Many years ago, the Vikings of Scandinavia discovered a mysterious and far away island. This island was seen to have no prior inhabitants, so the Vikings promptly began to settle the new and beautiful land. They named it Ísland, which translates to Iceland in English. This is a story of a strange happening in the early days of Icelandic settlement. Indeed, it is such a strange occurrence that the Norse historians feared to write it in their fabled history books. Now, read on, my friend.
The son of an explorer by the name of Ferguson Ædenír died on the ship while sailing to Iceland with his single, outlaw father. Ferguson was grief-stricken by his sudden loss, but decided to continue on the journey to Iceland with his shipmates. After a horrendous trip across the North Sea and toward the Arctic Ocean, they finally arrived. Ferguson nearly immediately held a small funeral for his son, promising on his grave to shape a successful new colony and create a new family.
Work was hard, long and unforgiving in this new colony. Many Norsemen, women, and their children fell ill rather quickly after settlement began. Death was a slow process for most. Sickness began with a nagging cough for about three days, followed by the ejection of various bodily wastes for about a week. During this time, victims of the sickness would also begin to increasingly lose mobility. People's final months consisted of wasting away on crumby beds in incomplete houses. Some were said to smell like death weeks before their actual demise.
For Ferguson, this created an even more heart-shattering experience. Ferguson, however, was a strong man, and took the vow he had made to his son very seriously. Even when more months went by—and not many people were left—and food was scarce to the bare minimum of survival, Ferguson would not give up. He had finally created a complete house and engaged in a relationship with a surviving single woman. However, as promising as this sounds, the situation took a turn for the worst.
No food was left. Absolutely none at all. One by one, the settlers slowly began to die of starvation. Ferguson was a resourceful man, he even chopped off one of his hands with a cleaver and cooked it on the stove, for him and his lover to eat. It kept them alive for longer than any of the other settlers. Alone and with each other—Ferguson and his lady—who simply went by the name of Elsnèr, married to each other in a short ceremony, and consummated their marriage. By then, however, they had already lost their sterility to conceive a child; and even if they were able to, it would die in the womb with its mother from starvation. Ferguson and Elsnèr died in their sleep at about the same time, ending the failed colony on the northern coast of Iceland.
That is not where the story ends, but where the legend begins. Ferguson, wanting to complete his promise to his late son; and wanting to have a proper relationship with Elsnèr, asked his afterlife guardian for another chance at life. He was denied, time after time. Ferguson would not accept this denial. So, finally, his afterlife guardian gave Ferguson the only choice he had for a new life among the living. He explained to Ferguson that he would have to complete the "Tests of Tartarus." Ferguson would have to take a journey to Hell's dungeon, Tartarus, and endure an unimaginable number of horrors. If Ferguson was able to get through all of it with his sanity intact, he would be granted a life of his choosing. If he failed, however, he would have to spend his eternity in the trenches of Tartarus. Ferguson promptly agreed, not understanding what he was putting himself to.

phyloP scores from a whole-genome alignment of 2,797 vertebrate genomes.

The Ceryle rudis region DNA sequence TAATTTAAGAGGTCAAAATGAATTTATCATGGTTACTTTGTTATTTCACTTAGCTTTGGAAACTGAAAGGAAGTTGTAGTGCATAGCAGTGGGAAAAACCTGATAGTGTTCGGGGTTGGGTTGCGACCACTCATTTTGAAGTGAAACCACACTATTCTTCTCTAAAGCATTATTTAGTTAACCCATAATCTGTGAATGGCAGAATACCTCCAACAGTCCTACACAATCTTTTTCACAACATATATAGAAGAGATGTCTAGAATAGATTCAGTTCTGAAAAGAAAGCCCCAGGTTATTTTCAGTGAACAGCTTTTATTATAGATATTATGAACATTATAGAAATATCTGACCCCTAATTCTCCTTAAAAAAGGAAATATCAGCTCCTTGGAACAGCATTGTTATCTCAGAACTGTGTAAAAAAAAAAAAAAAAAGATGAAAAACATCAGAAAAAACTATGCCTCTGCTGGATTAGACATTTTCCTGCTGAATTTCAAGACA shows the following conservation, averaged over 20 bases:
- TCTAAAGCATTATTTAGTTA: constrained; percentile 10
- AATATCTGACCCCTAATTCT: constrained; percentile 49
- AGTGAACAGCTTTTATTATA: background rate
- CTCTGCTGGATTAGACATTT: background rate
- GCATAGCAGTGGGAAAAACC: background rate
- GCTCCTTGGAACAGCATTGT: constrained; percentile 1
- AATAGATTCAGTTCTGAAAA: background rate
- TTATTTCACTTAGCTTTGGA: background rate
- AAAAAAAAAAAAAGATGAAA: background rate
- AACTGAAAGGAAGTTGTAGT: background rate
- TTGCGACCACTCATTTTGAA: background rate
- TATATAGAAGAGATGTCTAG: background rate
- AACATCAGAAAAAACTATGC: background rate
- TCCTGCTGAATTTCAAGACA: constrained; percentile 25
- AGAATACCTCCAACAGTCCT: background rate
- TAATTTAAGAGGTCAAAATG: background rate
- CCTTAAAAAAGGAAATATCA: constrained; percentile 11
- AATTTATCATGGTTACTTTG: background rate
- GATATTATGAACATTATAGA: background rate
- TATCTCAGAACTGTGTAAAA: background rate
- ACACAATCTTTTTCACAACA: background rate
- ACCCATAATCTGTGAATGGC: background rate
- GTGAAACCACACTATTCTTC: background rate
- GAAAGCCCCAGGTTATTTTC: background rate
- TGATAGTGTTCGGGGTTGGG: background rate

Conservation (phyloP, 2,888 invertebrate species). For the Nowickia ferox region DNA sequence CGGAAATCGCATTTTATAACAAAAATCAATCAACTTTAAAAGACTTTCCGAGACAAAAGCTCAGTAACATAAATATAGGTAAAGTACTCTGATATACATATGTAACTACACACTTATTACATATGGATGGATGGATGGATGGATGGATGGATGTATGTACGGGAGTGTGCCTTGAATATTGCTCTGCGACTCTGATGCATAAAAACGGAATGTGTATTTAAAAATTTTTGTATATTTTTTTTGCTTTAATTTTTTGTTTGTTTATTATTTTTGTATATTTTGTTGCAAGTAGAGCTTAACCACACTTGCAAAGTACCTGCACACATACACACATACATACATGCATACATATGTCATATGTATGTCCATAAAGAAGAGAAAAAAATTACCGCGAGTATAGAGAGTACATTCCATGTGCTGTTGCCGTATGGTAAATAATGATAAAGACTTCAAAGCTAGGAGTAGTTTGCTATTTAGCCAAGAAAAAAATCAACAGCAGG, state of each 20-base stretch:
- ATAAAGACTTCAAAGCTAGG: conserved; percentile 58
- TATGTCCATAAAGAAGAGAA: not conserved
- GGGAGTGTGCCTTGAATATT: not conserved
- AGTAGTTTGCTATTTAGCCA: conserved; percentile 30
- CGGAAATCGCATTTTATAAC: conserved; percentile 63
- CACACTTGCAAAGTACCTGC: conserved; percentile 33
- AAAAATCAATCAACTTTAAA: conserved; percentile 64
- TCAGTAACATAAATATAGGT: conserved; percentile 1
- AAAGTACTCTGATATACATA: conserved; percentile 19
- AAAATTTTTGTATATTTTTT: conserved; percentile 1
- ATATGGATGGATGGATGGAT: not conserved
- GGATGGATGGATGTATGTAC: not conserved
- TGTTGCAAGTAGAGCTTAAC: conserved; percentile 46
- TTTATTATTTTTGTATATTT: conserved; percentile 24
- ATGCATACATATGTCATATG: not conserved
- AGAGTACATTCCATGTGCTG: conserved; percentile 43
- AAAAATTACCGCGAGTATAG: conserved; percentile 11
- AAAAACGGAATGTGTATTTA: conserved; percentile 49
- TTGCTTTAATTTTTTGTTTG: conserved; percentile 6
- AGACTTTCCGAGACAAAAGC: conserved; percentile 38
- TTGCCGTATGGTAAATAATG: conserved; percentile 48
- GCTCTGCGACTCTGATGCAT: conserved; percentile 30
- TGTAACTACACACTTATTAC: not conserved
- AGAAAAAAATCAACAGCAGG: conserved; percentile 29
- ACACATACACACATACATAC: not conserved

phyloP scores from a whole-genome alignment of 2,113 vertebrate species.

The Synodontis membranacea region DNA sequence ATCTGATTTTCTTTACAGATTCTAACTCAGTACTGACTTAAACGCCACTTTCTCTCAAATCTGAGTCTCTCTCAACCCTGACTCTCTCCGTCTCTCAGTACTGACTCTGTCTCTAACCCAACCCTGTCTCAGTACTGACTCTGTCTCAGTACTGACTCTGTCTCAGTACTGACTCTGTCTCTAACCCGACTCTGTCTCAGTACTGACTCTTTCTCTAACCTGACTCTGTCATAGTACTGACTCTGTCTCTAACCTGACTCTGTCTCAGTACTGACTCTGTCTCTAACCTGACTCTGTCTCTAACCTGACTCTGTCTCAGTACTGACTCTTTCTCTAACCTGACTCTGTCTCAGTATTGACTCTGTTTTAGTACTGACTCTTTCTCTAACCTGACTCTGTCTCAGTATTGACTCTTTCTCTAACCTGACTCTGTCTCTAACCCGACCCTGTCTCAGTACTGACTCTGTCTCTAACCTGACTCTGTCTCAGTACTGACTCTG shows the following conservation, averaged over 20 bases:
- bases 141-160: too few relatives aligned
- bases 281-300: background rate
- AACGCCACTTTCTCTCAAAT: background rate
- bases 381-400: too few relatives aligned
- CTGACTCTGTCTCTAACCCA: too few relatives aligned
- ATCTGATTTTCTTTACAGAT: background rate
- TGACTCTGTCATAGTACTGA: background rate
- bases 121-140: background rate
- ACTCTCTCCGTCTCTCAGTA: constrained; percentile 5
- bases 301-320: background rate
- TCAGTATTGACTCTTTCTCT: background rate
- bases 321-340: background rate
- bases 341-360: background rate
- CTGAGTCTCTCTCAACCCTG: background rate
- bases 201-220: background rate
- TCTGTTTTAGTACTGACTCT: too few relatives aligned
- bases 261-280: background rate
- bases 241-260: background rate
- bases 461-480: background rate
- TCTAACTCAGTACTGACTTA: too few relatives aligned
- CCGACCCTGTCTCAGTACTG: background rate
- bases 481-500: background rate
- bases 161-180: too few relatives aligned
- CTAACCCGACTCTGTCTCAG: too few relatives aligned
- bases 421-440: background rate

He was quickly sent to the torture chambers of Hell's dungeon, where he was burned on a roaster with hellfire for days, months—even years at a time without breaks. He was subjected to cruel sexual acts by demons and imps. He was even forced to be slowly crushed by moving walls over and over again.
Time in this place wasn't measured, but if it was, it would perhaps be equal to five centuries that Ferguson was put through these sick "tests." The day of reckoning, though, had finally come. Would Ferguson pass the trials? As the legend goes, he did not. He was insane, unstable and a mess. He was sentenced to be placed in Tartarus for eternity.
It is such an unfortunate and terrible story of a hard working, dedicated man meeting his eternal demise. What is even more sick, however, is the fact that Ferguson's guardian of the afterlife knew that the tests could not be passed. The tests, in effect, were simply a trick to torture souls of strong individuals. The reason that the guardians of the afterlife wanted strong souls to be tortured, was because they wanted to demonstrate to their superior gods that the dungeon of Hell they had built was very effective.
It came at the cost of a good man being subjugated to suffering for all of time. So, the moral of this story to the readers; be careful of your decisions in the afterlife, for even higher beings can be deceitful for selfish reasons.
Otherwise, you might be put through the Tests of Tartarus.